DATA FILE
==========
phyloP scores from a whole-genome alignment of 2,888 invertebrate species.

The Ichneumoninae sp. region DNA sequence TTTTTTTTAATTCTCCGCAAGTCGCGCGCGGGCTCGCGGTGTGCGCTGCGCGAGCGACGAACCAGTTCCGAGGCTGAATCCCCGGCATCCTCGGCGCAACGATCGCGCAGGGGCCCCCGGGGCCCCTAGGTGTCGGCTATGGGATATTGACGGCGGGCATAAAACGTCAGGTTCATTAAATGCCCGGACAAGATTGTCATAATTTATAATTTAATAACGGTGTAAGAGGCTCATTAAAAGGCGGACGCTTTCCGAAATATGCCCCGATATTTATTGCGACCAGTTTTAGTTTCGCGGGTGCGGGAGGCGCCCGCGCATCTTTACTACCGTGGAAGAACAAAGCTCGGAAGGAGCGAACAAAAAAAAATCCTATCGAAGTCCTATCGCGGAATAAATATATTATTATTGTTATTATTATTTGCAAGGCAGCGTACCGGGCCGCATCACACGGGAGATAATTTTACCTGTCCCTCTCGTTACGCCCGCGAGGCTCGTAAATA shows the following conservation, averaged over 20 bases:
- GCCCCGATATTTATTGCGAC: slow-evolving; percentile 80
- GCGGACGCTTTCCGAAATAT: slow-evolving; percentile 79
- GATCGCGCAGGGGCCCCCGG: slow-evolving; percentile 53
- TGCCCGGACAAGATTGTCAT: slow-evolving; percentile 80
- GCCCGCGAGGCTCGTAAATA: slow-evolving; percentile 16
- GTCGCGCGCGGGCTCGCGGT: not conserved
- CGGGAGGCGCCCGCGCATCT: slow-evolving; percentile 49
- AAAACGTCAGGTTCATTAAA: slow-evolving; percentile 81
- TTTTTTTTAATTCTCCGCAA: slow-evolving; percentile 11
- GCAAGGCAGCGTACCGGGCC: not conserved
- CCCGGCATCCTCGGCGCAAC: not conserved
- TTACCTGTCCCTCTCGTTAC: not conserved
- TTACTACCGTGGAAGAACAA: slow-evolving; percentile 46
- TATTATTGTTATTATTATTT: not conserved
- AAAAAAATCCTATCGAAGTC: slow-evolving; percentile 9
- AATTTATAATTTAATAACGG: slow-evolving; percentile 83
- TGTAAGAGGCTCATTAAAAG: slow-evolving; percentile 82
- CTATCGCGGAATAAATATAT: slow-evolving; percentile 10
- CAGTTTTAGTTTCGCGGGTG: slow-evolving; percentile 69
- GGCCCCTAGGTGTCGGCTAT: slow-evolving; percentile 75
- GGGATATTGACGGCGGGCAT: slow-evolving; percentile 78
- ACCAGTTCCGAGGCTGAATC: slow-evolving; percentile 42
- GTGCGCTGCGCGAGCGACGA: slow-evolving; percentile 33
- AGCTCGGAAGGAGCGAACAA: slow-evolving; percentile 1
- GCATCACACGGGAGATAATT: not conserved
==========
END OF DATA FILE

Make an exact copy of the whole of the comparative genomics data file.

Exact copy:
phyloP scores from a whole-genome alignment of 2,888 invertebrate species.

The Ichneumoninae sp. region DNA sequence TTTTTTTTAATTCTCCGCAAGTCGCGCGCGGGCTCGCGGTGTGCGCTGCGCGAGCGACGAACCAGTTCCGAGGCTGAATCCCCGGCATCCTCGGCGCAACGATCGCGCAGGGGCCCCCGGGGCCCCTAGGTGTCGGCTATGGGATATTGACGGCGGGCATAAAACGTCAGGTTCATTAAATGCCCGGACAAGATTGTCATAATTTATAATTTAATAACGGTGTAAGAGGCTCATTAAAAGGCGGACGCTTTCCGAAATATGCCCCGATATTTATTGCGACCAGTTTTAGTTTCGCGGGTGCGGGAGGCGCCCGCGCATCTTTACTACCGTGGAAGAACAAAGCTCGGAAGGAGCGAACAAAAAAAAATCCTATCGAAGTCCTATCGCGGAATAAATATATTATTATTGTTATTATTATTTGCAAGGCAGCGTACCGGGCCGCATCACACGGGAGATAATTTTACCTGTCCCTCTCGTTACGCCCGCGAGGCTCGTAAATA shows the following conservation, averaged over 20 bases:
- GCCCCGATATTTATTGCGAC: slow-evolving; percentile 80
- GCGGACGCTTTCCGAAATAT: slow-evolving; percentile 79
- GATCGCGCAGGGGCCCCCGG: slow-evolving; percentile 53
- TGCCCGGACAAGATTGTCAT: slow-evolving; percentile 80
- GCCCGCGAGGCTCGTAAATA: slow-evolving; percentile 16
- GTCGCGCGCGGGCTCGCGGT: not conserved
- CGGGAGGCGCCCGCGCATCT: slow-evolving; percentile 49
- AAAACGTCAGGTTCATTAAA: slow-evolving; percentile 81
- TTTTTTTTAATTCTCCGCAA: slow-evolving; percentile 11
- GCAAGGCAGCGTACCGGGCC: not conserved
- CCCGGCATCCTCGGCGCAAC: not conserved
- TTACCTGTCCCTCTCGTTAC: not conserved
- TTACTACCGTGGAAGAACAA: slow-evolving; percentile 46
- TATTATTGTTATTATTATTT: not conserved
- AAAAAAATCCTATCGAAGTC: slow-evolving; percentile 9
- AATTTATAATTTAATAACGG: slow-evolving; percentile 83
- TGTAAGAGGCTCATTAAAAG: slow-evolving; percentile 82
- CTATCGCGGAATAAATATAT: slow-evolving; percentile 10
- CAGTTTTAGTTTCGCGGGTG: slow-evolving; percentile 69
- GGCCCCTAGGTGTCGGCTAT: slow-evolving; percentile 75
- GGGATATTGACGGCGGGCAT: slow-evolving; percentile 78
- ACCAGTTCCGAGGCTGAATC: slow-evolving; percentile 42
- GTGCGCTGCGCGAGCGACGA: slow-evolving; percentile 33
- AGCTCGGAAGGAGCGAACAA: slow-evolving; percentile 1
- GCATCACACGGGAGATAATT: not conserved